Things You'll Need
3-inch concrete blocks
High pressure sprayer
Rent a concrete mixer so you can be sure to have plenty of concrete mixed and ready when it is time to pour. Don't attempt to mix it yourself.
Be careful not to damage any underground pipelines or cables when digging your hole. When troweling the concrete and the gunite, do not back yourself into the center of the hot tub. Start at one end and work towards the other, climbing out when you reach the other side.
Building a concrete hot tub requires a general knowledge of your ground plan, slope, geology, weather conditions, home value, landscaping, and a variety of other building aspects. You can't just dig a hole and pour in concrete. Once you've chosen the area to build your concrete hot tub, measure the dimensions so you know how much concrete to order. Be sure to pull any permits and obtain any required permission from the city you live in.
Map out the hot tub area and dig a hole approximately 5 feet deep. You can rent a backhoe, but you probably only need shovels and a few laborers.
Set up any plumbing that needs to be installed prior to placing any structural supports in the hole. It is best to call a plumber for this part of the job.
Place 3-inch concrete blocks along the bottom of the hole. The blocks keep the rebar off the ground.
Lay out rebar on the bottom of the hot tub in a criss-cross pattern that extends up the sidewalls creating a bowl shape. Place the rebar 6 inches apart.
Tie the rebar together at each crossing point with a heavy duty rebar wire. Make each piece 6 inches long, and use pliers to tightly wrap the wire around the rebar.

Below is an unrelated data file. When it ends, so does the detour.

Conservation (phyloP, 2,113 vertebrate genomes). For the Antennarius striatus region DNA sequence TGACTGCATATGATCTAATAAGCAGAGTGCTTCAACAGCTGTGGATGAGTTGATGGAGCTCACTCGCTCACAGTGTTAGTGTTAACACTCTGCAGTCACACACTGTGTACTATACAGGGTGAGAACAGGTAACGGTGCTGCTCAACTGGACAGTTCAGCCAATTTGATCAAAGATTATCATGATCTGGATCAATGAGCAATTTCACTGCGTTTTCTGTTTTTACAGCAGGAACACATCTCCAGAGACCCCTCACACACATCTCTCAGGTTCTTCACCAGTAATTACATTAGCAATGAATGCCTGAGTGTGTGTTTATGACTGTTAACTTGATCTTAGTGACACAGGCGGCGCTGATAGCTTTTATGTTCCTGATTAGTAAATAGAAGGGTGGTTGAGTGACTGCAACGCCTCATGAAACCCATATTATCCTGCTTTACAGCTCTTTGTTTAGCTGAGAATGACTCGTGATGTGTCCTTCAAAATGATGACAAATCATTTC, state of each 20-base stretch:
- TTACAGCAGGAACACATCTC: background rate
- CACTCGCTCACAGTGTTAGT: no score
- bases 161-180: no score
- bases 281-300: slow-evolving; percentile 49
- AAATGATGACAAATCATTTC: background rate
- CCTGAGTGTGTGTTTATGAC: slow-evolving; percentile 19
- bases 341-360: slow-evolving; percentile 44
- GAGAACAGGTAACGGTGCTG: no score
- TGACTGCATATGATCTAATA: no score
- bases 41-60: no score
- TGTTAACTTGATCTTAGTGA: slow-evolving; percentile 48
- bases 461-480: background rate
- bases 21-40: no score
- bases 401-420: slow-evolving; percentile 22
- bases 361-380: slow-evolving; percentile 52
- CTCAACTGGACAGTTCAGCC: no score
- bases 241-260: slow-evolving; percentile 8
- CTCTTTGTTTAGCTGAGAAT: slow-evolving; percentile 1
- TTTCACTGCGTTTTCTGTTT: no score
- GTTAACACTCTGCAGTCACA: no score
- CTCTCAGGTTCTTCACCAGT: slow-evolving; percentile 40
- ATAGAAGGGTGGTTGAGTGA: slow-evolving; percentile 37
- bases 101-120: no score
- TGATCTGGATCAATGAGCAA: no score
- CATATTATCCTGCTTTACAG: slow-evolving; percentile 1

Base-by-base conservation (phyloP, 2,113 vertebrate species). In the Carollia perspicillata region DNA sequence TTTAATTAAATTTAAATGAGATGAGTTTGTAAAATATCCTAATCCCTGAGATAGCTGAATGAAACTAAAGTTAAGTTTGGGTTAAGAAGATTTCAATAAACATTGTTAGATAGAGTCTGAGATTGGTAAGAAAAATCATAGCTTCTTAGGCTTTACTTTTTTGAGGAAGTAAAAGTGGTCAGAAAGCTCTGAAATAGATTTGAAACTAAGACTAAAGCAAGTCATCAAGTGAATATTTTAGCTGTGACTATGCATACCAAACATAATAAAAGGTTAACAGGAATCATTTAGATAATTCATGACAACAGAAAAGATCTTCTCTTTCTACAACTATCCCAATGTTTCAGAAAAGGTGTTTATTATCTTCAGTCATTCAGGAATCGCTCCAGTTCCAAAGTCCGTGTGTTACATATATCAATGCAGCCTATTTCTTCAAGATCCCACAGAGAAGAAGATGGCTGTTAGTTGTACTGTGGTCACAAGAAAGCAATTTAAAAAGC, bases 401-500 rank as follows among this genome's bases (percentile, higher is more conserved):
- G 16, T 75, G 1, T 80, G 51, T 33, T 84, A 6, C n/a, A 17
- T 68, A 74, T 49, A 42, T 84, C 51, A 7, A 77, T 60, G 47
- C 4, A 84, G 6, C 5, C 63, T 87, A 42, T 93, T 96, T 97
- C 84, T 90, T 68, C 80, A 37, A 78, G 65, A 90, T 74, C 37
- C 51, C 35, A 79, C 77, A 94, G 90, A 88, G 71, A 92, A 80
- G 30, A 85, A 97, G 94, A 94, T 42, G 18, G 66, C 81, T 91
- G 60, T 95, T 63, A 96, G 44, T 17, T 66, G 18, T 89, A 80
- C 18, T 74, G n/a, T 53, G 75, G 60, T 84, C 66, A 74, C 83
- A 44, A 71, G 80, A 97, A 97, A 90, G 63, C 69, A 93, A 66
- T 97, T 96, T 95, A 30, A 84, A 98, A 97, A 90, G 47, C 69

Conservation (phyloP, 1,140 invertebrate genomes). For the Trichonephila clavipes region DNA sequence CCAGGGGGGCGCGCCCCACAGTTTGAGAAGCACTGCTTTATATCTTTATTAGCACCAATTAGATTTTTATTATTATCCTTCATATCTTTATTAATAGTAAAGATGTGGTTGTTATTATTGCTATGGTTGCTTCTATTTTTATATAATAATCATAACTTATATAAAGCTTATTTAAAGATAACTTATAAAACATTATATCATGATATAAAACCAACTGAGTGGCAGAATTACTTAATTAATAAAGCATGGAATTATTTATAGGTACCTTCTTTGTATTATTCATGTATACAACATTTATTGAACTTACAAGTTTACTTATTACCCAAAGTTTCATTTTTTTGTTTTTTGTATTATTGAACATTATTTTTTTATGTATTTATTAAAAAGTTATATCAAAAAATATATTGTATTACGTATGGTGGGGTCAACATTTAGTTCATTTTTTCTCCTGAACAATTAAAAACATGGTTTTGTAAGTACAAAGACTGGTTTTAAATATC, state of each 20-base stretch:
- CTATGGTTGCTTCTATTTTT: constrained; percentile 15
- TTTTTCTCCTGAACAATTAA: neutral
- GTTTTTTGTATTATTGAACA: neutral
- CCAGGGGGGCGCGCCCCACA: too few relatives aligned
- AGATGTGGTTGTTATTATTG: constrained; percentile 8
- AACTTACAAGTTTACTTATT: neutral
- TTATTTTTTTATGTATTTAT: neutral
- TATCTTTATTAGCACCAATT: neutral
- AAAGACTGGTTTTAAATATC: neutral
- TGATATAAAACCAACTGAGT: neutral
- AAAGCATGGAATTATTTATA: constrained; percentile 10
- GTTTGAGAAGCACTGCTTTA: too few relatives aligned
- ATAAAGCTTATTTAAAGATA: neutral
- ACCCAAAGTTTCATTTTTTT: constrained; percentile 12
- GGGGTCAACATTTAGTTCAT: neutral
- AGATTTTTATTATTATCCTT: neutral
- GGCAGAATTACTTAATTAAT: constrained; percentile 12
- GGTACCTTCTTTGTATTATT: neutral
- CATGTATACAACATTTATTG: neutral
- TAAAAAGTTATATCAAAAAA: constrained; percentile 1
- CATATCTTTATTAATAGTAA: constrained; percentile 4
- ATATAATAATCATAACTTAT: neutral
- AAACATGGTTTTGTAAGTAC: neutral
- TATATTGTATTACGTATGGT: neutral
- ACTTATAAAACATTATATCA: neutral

Pour concrete into the hole, making sure that the rebar on the sidewalls does not touch the earth. Rebar that is exposed to dirt will corrode and swell, eventually cracking the concrete. Trowel the concrete until it is smooth and even.
Fill the hole with Gunite, a layer of waterproof plaster, after the concrete cures. Spray it through a gun at high pressure on top of the concrete, and trowel all the sides and bottoms until it is smooth. Start at one side of the hot tub and trowel to the far end.
Lacy Enderson is an Addictions and Recovery Counselor. She is Certified with the American Association of Christian Therapists and holds a Master's Degree in Biblical Counseling. She is currently enrolled in Liberty University's Master of Divinity Degree program with Chaplaincy. Lacy is a graduate of Rhema Correspondent Bible School and has completed the first section of Berean School of the Bible. Lacy is the author of, "Addiction: A Personal Story" and "So You Want to Lose Weight But You Can't Stop Eating." Her newest novel is a teenage Christian fiction titled, "Honey Sweetheart."